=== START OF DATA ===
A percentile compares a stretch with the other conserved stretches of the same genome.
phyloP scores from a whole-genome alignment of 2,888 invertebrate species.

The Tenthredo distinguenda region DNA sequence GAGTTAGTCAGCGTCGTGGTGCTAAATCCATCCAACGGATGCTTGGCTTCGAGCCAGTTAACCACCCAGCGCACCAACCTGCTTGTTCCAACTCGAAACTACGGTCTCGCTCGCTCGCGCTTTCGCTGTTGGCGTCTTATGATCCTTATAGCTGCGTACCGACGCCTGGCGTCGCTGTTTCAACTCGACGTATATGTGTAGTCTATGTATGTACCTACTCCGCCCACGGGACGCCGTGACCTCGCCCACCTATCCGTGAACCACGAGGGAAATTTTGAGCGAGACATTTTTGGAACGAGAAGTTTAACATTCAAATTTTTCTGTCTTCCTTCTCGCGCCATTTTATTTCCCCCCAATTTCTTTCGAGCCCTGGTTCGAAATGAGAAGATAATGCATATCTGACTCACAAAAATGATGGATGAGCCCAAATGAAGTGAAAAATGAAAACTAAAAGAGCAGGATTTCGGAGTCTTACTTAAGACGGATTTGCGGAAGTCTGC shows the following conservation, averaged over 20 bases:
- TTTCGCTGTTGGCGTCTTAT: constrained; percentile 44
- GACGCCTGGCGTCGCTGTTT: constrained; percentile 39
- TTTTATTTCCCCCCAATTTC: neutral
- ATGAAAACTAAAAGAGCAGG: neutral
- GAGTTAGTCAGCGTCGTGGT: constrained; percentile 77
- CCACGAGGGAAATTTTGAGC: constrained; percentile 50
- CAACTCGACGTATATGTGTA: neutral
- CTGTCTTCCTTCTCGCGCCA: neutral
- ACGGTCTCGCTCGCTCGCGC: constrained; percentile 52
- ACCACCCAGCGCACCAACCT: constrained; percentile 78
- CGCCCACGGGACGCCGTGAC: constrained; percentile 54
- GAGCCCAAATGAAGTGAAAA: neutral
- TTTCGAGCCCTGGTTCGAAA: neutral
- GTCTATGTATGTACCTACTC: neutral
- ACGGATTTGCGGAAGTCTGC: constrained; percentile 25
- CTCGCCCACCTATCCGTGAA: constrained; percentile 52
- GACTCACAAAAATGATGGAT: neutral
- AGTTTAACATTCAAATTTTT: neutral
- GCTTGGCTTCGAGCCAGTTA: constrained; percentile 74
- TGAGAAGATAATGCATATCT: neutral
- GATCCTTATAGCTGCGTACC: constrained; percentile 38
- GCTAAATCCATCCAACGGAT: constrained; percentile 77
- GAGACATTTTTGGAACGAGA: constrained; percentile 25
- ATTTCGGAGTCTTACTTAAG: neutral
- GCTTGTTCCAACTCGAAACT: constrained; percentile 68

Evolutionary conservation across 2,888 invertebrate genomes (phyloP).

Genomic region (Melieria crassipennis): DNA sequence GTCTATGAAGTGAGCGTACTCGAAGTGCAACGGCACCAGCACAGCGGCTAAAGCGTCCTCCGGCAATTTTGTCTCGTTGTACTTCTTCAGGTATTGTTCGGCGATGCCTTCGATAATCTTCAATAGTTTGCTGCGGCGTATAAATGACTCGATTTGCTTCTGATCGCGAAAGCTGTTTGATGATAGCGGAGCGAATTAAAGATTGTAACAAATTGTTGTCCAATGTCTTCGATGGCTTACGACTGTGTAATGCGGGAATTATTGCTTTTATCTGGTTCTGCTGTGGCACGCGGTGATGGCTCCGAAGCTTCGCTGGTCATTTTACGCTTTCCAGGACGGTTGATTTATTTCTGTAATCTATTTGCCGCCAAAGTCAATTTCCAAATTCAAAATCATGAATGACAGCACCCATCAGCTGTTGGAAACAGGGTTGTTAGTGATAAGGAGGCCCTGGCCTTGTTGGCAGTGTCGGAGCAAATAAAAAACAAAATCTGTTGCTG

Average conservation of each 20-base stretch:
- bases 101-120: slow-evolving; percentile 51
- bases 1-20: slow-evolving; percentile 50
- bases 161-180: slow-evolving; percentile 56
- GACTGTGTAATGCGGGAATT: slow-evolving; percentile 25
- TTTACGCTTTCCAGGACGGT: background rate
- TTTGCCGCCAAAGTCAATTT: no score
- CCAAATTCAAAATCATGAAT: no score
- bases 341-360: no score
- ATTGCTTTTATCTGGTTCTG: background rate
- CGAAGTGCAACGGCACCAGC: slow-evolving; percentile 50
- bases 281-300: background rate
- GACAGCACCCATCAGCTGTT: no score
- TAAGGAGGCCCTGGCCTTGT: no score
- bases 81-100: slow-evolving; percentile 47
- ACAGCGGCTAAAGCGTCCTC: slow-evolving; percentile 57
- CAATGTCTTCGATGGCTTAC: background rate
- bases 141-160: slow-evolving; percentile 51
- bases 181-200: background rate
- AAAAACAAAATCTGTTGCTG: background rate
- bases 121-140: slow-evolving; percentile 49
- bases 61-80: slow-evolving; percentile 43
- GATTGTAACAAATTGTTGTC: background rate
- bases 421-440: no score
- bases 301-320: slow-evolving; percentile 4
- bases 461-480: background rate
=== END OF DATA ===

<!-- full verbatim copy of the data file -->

A percentile compares a stretch with the other conserved stretches of the same genome.
phyloP scores from a whole-genome alignment of 2,888 invertebrate species.

The Tenthredo distinguenda region DNA sequence GAGTTAGTCAGCGTCGTGGTGCTAAATCCATCCAACGGATGCTTGGCTTCGAGCCAGTTAACCACCCAGCGCACCAACCTGCTTGTTCCAACTCGAAACTACGGTCTCGCTCGCTCGCGCTTTCGCTGTTGGCGTCTTATGATCCTTATAGCTGCGTACCGACGCCTGGCGTCGCTGTTTCAACTCGACGTATATGTGTAGTCTATGTATGTACCTACTCCGCCCACGGGACGCCGTGACCTCGCCCACCTATCCGTGAACCACGAGGGAAATTTTGAGCGAGACATTTTTGGAACGAGAAGTTTAACATTCAAATTTTTCTGTCTTCCTTCTCGCGCCATTTTATTTCCCCCCAATTTCTTTCGAGCCCTGGTTCGAAATGAGAAGATAATGCATATCTGACTCACAAAAATGATGGATGAGCCCAAATGAAGTGAAAAATGAAAACTAAAAGAGCAGGATTTCGGAGTCTTACTTAAGACGGATTTGCGGAAGTCTGC shows the following conservation, averaged over 20 bases:
- TTTCGCTGTTGGCGTCTTAT: constrained; percentile 44
- GACGCCTGGCGTCGCTGTTT: constrained; percentile 39
- TTTTATTTCCCCCCAATTTC: neutral
- ATGAAAACTAAAAGAGCAGG: neutral
- GAGTTAGTCAGCGTCGTGGT: constrained; percentile 77
- CCACGAGGGAAATTTTGAGC: constrained; percentile 50
- CAACTCGACGTATATGTGTA: neutral
- CTGTCTTCCTTCTCGCGCCA: neutral
- ACGGTCTCGCTCGCTCGCGC: constrained; percentile 52
- ACCACCCAGCGCACCAACCT: constrained; percentile 78
- CGCCCACGGGACGCCGTGAC: constrained; percentile 54
- GAGCCCAAATGAAGTGAAAA: neutral
- TTTCGAGCCCTGGTTCGAAA: neutral
- GTCTATGTATGTACCTACTC: neutral
- ACGGATTTGCGGAAGTCTGC: constrained; percentile 25
- CTCGCCCACCTATCCGTGAA: constrained; percentile 52
- GACTCACAAAAATGATGGAT: neutral
- AGTTTAACATTCAAATTTTT: neutral
- GCTTGGCTTCGAGCCAGTTA: constrained; percentile 74
- TGAGAAGATAATGCATATCT: neutral
- GATCCTTATAGCTGCGTACC: constrained; percentile 38
- GCTAAATCCATCCAACGGAT: constrained; percentile 77
- GAGACATTTTTGGAACGAGA: constrained; percentile 25
- ATTTCGGAGTCTTACTTAAG: neutral
- GCTTGTTCCAACTCGAAACT: constrained; percentile 68

Evolutionary conservation across 2,888 invertebrate genomes (phyloP).

Genomic region (Melieria crassipennis): DNA sequence GTCTATGAAGTGAGCGTACTCGAAGTGCAACGGCACCAGCACAGCGGCTAAAGCGTCCTCCGGCAATTTTGTCTCGTTGTACTTCTTCAGGTATTGTTCGGCGATGCCTTCGATAATCTTCAATAGTTTGCTGCGGCGTATAAATGACTCGATTTGCTTCTGATCGCGAAAGCTGTTTGATGATAGCGGAGCGAATTAAAGATTGTAACAAATTGTTGTCCAATGTCTTCGATGGCTTACGACTGTGTAATGCGGGAATTATTGCTTTTATCTGGTTCTGCTGTGGCACGCGGTGATGGCTCCGAAGCTTCGCTGGTCATTTTACGCTTTCCAGGACGGTTGATTTATTTCTGTAATCTATTTGCCGCCAAAGTCAATTTCCAAATTCAAAATCATGAATGACAGCACCCATCAGCTGTTGGAAACAGGGTTGTTAGTGATAAGGAGGCCCTGGCCTTGTTGGCAGTGTCGGAGCAAATAAAAAACAAAATCTGTTGCTG

Average conservation of each 20-base stretch:
- bases 101-120: slow-evolving; percentile 51
- bases 1-20: slow-evolving; percentile 50
- bases 161-180: slow-evolving; percentile 56
- GACTGTGTAATGCGGGAATT: slow-evolving; percentile 25
- TTTACGCTTTCCAGGACGGT: background rate
- TTTGCCGCCAAAGTCAATTT: no score
- CCAAATTCAAAATCATGAAT: no score
- bases 341-360: no score
- ATTGCTTTTATCTGGTTCTG: background rate
- CGAAGTGCAACGGCACCAGC: slow-evolving; percentile 50
- bases 281-300: background rate
- GACAGCACCCATCAGCTGTT: no score
- TAAGGAGGCCCTGGCCTTGT: no score
- bases 81-100: slow-evolving; percentile 47
- ACAGCGGCTAAAGCGTCCTC: slow-evolving; percentile 57
- CAATGTCTTCGATGGCTTAC: background rate
- bases 141-160: slow-evolving; percentile 51
- bases 181-200: background rate
- AAAAACAAAATCTGTTGCTG: background rate
- bases 121-140: slow-evolving; percentile 49
- bases 61-80: slow-evolving; percentile 43
- GATTGTAACAAATTGTTGTC: background rate
- bases 421-440: no score
- bases 301-320: slow-evolving; percentile 4
- bases 461-480: background rate